We believe Michigan's Right to Farm Act is the model for our country. The Act has allowed all sectors of commercial agriculture to move forward utilizing existing and new technologies through generally accepted management practices on a voluntary basis while enhancing the environment.
The integrity of Michigan’s Right to Farm Act and science-based Generally Accepted Agricultural and Management Practices (GAAMPs) should not be weakened or jeopardized by including practices not integral or directly related to farming.
We recognize the fundamental differences between farming operations in terms of size, soil types and location. We urge all producers to be aware of applicable GAAMPs and encourage all producers to employ the Michigan Agriculture Environmental Assurance Program and provisions of the farm bill as management tools in the production and expansion of their operations.
- Agricultural operations not being restricted to only operating under their historical use.
- Developing realistic plans for land use, which will allow agriculture to change, incorporate technology and produce commodities based on market demands.
- An expanding livestock farm not be considered a nuisance as a result of new home construction (non-farm residence) within the approved setback distance after the Michigan Department of Agriculture and Rural Development’s (MDARD) site approval, but prior to completion of the expansion.
- Research regarding manure storage, manure processing, building design, and types of livestock feed that could mitigate nuisance odors.
- Development of an odor estimation model for Michigan's climatic conditions.
- Changes to the Agricultural Disclosure Statement (ADS) that would include:
- Seller notification to the potential buyer.
- A separate document at the time of closing.
- Updating the ADS to include additional agricultural practices.
- The Michigan Right to Farm Act should allow for and protect users of existing and new technology, including energy production for on-farm use.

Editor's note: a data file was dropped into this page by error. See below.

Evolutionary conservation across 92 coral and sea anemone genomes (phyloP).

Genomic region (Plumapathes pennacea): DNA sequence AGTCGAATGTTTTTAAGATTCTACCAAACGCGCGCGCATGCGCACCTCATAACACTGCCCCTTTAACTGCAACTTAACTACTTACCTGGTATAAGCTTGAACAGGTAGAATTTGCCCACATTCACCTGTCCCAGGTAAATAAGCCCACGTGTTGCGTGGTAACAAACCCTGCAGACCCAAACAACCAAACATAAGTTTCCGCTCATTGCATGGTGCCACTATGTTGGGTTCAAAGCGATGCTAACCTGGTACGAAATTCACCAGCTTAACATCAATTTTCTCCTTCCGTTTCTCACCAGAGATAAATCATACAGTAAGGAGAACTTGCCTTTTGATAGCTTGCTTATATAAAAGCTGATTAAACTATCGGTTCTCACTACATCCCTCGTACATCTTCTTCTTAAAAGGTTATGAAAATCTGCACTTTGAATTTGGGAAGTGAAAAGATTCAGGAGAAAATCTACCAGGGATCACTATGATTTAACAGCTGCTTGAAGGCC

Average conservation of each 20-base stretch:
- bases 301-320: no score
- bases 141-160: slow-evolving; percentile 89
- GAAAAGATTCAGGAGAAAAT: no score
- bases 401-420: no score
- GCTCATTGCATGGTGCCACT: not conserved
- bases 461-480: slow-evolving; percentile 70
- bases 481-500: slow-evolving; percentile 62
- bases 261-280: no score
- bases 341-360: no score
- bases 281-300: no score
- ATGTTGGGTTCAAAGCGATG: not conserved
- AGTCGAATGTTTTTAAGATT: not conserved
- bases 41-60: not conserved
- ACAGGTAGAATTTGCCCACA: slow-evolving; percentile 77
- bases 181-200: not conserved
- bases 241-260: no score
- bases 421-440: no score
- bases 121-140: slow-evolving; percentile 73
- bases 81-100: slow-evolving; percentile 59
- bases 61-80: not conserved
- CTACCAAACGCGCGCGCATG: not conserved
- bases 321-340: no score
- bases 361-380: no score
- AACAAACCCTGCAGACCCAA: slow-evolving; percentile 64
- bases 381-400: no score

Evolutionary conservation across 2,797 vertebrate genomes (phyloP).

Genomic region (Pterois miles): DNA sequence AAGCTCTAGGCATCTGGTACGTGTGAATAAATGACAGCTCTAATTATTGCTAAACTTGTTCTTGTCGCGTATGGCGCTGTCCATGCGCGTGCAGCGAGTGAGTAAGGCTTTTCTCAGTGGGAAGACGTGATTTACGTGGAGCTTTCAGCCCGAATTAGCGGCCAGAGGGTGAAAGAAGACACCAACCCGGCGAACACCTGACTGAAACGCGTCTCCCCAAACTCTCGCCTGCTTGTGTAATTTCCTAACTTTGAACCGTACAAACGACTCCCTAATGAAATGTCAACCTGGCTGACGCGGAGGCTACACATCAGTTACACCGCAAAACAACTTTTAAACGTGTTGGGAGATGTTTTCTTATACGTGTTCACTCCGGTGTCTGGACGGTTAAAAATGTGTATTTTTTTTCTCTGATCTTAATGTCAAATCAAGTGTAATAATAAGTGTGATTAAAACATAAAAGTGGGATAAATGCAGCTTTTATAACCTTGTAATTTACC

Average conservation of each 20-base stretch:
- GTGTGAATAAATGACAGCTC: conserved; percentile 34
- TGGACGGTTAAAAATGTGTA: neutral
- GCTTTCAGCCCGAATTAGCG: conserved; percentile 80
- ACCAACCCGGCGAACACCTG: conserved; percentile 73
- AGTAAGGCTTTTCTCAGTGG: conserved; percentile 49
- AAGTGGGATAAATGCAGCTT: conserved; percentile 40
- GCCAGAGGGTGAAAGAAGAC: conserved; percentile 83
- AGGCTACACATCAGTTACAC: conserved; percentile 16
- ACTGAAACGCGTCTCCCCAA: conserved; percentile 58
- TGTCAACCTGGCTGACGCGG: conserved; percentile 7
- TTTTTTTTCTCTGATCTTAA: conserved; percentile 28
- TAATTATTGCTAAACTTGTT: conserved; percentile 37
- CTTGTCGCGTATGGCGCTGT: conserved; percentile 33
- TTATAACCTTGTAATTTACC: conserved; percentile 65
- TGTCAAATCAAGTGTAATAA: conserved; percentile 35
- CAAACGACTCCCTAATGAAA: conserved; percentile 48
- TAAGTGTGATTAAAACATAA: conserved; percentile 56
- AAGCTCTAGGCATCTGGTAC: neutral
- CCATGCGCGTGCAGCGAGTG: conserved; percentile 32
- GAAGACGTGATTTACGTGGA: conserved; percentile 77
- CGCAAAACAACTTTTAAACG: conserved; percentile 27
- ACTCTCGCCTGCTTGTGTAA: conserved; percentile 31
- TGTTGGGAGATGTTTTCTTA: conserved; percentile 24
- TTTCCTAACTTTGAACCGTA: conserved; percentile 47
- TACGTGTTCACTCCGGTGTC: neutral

- Right to Farm protection being extended to marijuana growing facilities until growing the plant becomes legal at the federal level.
- Ballot initiatives seeking to control generally accepted livestock production and management practices.
- The inclusion of commercial wind turbine or solar facilities in the definition of a farm.
We will work with MDARD and Michigan State University to inform farmers, local units of government and other interested individuals of the positive benefits of the Right to Farm Act and GAAMPs. We encourage all farmers to follow the recommendations to demonstrate positive concerns for our neighbors and the environment. We encourage greater farmer participation on township boards and planning commissions to review existing ordinances, help educate about Right to Farm and GAAMPs, and assist in the creation of ordinances that are consistent with the Right to Farm Act. We encourage the State of Michigan and local units of government to structure their programs, ordinances and community development plans in a manner consistent with the Right to Farm Act.
We urge Michigan Farm Bureau to study and make recommendations for amendment to the Right to Farm Act that would provide additional protection to agricultural producers enrolled in either PA 116 or a permanent farmland preservation program.
GAAMPs should be viewed as guidelines rather than statutory law, as they are reviewed and updated annually to reflect current agricultural practices. Consideration should first be given to amending existing GAAMPs to address those areas of concern, followed by investigation into creating new GAAMPs if deemed necessary.
The GAAMP for Site Selection and Odor Control for new and expanding livestock facilities has specific setbacks and scientific parameters.
- The action taken by the Michigan Commission of Agriculture and Rural Development to remove the language specific to local zoning from the siting and farm market GAAMPs.
- Creation of a GAAMP for ag labor housing.
- The creation of a Greenhouse GAAMP that provides nuisance protection for permanent and temporary greenhouse structures, used for commercial or production ag purposes other than cannabis, regardless of population, zoning, or tax classification.
- The continued use of GAAMPs to define acceptable farm management practices in the state of Michigan.
- A cooperative effort among MDARD, MFB, and other stakeholders to establish a definition for “commercial production of farm products” within the GAAMPs framework.
- The use of non-farm residences to define setbacks for manure structures and stacking.
We are concerned about the exemption of GAAMP applicability to municipalities with a population of 100,000 or more.
We urge greater producer participation on all GAAMP Committees.